NORMAL -- In the days that followed Chris Brown’s death, Steve Modine learned a lot about his close friend and fellow firefighter.
“You just keep hearing story after story about what a great friend he was to this person or how he helped this family out, or what he did for this group or how he helped out some stranger,” said Modine, a volunteer with the Hudson Fire Department. “I’m not a bit surprised. I knew he was a terrific person. There are cliches about how someone would give you the shirt off their back. Chris literally did. It’s inspiring. It makes you look at yourself and compare your life to his and you just can’t because he was a great role model in everything he did, whether it was being a firefighter, a Scout leader, a family guy, or just a great friend. He was special.”
Brown’s funeral was Monday at Eastview Christian Church, Normal. A full-time firefighter with Bloomington Fire Department, Brown was volunteering with the Hudson squad last Tuesday when a semitrailer truck skidded out of control and injured Brown and five other Hudson firefighters who were working at an accident scene on Interstate 39 north of Normal.
Brown, 39, died later that night at Advocate BroMenn Medical Center.
“He had many loves in his life,” said Bloomington Fire Capt. Jeff Emmert, who worked alongside Brown. “Without a doubt, though, his first love was his wife, Amie, and his sons, Max and Mason. His second love was firefighting. His third love was his phone. He was on that thing all the time. But he and I were like brothers, and I loved him like a son.”
Brown was eulogized as a man who loved his family, his career, his community and his life. The 90-minute ceremony included bagpipes and a final salute from several hundred firefighters from McLean County and across the state.
A small procession of fire trucks led the hearse from Eastview to the Hudson Fire Department for an open house in his honor.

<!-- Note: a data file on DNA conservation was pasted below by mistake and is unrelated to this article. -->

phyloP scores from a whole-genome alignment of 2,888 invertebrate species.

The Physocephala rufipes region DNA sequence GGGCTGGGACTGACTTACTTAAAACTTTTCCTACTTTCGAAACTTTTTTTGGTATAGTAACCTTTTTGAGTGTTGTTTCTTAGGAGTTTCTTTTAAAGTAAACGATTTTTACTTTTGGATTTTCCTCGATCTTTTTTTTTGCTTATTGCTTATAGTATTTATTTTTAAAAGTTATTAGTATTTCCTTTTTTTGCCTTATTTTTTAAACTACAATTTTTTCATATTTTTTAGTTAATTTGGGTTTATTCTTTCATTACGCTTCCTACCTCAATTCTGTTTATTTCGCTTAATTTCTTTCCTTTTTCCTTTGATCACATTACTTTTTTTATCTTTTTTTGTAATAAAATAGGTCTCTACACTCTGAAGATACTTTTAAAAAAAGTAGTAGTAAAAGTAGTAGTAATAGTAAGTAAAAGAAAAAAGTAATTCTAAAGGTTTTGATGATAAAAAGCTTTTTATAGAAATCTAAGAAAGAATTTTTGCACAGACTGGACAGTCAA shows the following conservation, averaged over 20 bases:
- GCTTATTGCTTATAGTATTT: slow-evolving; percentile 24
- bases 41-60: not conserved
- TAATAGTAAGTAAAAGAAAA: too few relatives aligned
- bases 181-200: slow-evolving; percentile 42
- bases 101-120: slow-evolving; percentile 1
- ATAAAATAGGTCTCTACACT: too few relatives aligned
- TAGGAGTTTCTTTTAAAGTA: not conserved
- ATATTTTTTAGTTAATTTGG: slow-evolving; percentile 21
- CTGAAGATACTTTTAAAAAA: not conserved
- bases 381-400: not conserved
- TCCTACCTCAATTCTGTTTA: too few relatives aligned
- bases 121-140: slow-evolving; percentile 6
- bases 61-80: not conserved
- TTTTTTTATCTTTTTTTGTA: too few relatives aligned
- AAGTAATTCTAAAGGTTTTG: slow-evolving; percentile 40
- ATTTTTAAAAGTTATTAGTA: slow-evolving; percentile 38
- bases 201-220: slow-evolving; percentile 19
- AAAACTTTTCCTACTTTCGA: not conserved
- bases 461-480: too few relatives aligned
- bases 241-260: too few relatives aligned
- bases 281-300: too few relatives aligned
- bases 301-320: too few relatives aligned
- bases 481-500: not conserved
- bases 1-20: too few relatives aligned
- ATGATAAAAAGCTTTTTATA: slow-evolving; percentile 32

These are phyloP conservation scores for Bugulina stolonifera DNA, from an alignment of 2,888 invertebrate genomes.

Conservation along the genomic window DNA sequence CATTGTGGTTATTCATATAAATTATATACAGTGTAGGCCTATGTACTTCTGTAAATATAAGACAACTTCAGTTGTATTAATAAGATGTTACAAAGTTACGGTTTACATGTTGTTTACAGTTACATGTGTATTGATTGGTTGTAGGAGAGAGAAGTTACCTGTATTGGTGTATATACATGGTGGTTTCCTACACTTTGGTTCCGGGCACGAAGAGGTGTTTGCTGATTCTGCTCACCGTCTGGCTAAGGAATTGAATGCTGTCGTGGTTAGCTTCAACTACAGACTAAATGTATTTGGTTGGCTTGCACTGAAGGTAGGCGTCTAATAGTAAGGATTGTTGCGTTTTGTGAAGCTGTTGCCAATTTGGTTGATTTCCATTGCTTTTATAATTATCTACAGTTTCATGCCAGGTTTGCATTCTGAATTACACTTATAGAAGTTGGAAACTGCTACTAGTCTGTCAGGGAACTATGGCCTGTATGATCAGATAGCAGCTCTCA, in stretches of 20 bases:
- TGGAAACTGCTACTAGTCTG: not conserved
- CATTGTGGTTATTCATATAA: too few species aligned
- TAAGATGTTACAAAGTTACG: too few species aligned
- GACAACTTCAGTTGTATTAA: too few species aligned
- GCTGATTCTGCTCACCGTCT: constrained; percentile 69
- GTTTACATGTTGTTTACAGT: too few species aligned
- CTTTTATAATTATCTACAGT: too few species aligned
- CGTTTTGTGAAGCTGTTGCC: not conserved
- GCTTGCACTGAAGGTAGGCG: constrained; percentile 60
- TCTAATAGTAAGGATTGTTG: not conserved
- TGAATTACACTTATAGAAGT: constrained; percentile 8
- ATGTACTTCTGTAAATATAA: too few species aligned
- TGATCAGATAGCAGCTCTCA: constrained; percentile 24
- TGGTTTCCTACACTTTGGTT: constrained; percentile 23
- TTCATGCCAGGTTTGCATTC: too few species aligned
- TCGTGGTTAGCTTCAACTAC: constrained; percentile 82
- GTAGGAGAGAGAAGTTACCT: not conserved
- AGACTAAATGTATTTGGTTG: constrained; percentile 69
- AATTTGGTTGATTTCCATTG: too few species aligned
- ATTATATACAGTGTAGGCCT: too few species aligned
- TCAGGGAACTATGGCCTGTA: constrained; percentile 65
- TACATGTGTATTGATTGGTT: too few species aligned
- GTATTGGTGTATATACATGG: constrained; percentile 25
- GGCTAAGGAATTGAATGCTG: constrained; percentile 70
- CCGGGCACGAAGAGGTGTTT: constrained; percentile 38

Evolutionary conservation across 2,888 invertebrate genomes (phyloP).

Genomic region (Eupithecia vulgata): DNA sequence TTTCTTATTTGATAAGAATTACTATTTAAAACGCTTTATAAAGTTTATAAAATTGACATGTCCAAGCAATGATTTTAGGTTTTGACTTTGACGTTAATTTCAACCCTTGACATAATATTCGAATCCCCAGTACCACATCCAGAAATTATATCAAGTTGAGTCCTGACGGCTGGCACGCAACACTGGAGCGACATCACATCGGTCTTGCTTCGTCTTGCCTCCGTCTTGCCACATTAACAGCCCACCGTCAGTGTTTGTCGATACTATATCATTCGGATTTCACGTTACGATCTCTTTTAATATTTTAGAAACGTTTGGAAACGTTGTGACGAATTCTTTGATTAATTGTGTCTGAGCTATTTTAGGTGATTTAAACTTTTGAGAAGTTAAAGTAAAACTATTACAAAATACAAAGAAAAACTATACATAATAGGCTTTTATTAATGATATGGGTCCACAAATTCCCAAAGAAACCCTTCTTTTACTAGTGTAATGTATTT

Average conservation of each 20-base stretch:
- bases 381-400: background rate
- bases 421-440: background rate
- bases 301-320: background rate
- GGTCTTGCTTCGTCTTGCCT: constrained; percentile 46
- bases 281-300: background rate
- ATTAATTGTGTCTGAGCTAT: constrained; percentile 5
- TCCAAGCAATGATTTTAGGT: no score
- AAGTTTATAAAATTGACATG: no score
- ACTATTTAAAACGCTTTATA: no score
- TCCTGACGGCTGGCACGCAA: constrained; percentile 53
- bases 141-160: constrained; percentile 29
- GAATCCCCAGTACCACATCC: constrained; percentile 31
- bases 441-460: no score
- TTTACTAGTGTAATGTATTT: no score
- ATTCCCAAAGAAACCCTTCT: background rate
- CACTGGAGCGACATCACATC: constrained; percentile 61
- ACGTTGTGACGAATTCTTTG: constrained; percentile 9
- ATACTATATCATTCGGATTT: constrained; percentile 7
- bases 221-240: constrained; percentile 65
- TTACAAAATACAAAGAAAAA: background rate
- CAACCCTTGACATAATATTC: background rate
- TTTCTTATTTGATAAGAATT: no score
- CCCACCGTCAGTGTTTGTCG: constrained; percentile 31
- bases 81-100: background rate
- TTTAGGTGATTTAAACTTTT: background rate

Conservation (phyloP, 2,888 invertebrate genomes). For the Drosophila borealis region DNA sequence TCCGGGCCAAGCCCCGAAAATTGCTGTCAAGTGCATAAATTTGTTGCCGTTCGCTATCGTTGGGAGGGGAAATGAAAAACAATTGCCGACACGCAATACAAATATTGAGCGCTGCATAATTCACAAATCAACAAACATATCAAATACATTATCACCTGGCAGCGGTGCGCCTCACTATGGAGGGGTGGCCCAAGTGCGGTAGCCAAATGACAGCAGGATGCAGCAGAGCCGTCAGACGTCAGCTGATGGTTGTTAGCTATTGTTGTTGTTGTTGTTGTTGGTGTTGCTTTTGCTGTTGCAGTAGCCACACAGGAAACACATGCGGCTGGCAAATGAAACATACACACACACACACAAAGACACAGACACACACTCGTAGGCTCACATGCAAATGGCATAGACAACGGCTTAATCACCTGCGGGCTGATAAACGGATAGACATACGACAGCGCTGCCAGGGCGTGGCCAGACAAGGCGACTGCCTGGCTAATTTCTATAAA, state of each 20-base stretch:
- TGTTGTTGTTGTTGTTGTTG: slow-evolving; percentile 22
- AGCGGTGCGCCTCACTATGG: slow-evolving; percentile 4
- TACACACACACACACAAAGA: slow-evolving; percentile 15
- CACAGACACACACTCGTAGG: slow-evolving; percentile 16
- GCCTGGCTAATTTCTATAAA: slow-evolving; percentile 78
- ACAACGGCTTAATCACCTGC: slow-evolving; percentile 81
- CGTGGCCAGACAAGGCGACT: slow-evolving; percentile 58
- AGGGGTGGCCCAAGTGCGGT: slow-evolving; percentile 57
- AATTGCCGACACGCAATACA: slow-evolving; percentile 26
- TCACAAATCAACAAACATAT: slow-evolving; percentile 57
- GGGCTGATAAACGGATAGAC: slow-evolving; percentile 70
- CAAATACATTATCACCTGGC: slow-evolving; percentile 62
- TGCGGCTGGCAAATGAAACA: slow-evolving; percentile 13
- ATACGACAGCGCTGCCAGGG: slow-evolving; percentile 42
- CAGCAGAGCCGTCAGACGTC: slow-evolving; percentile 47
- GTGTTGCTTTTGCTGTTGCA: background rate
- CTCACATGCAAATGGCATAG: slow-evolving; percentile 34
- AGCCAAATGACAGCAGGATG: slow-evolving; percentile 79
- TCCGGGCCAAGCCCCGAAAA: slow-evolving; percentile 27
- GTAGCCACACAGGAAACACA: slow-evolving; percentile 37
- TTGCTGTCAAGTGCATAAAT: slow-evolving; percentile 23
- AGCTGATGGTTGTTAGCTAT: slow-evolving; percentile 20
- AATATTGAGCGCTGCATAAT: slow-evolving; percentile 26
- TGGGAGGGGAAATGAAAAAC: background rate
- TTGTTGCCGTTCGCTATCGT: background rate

Brown had several best friends, said Jamie Lanhardt of Kenosha, Wis., a former lieutenant with the Hudson department.
“I had heard about Chris before I even met him and then, five minutes after meeting him, I just knew that he was someone I really was going to respect and wanted to get to know better,” he said. “We became close and when I heard the news Wednesday that a Hudson firefighter had been killed, I was heartbroken. I just kept thinking that I didn’t want it to be Chris and when I found out it was, well, it was a rough day for me. He helped me through so many difficult times by just talking and being there for me. Last year, he took vacation days and helped me move to Wisconsin. How many people would do that for you?”
George Rosenbloom lives across the street from the Browns.
“My family and his family are really close,” he said. “Our kids are growing up together. I had the keys to his house, he had the keys to mine. I let his dogs out, he let mine out. I would watch his kids, he would watch mine. You cannot say enough good things about him.”
Peoria Heights Fire Chief Greg Walters described his nephew as a “positive person.”
“He lived a full, full life and the love for his family knew no bounds,” he said. “Chris lived in an almost perfect world and did everything with honor and class.”
Brown’s love of fun and dedication to service were not forgotten during the somber ceremony: Walters, one of several speakers, asked congregants to stand and dance for 25 seconds in Brown’s honor.
“Chris may have died young, but he lived a lot of life in those years,” said the Rev. Ken Graham. “Chris died as he lived, serving and caring for others.”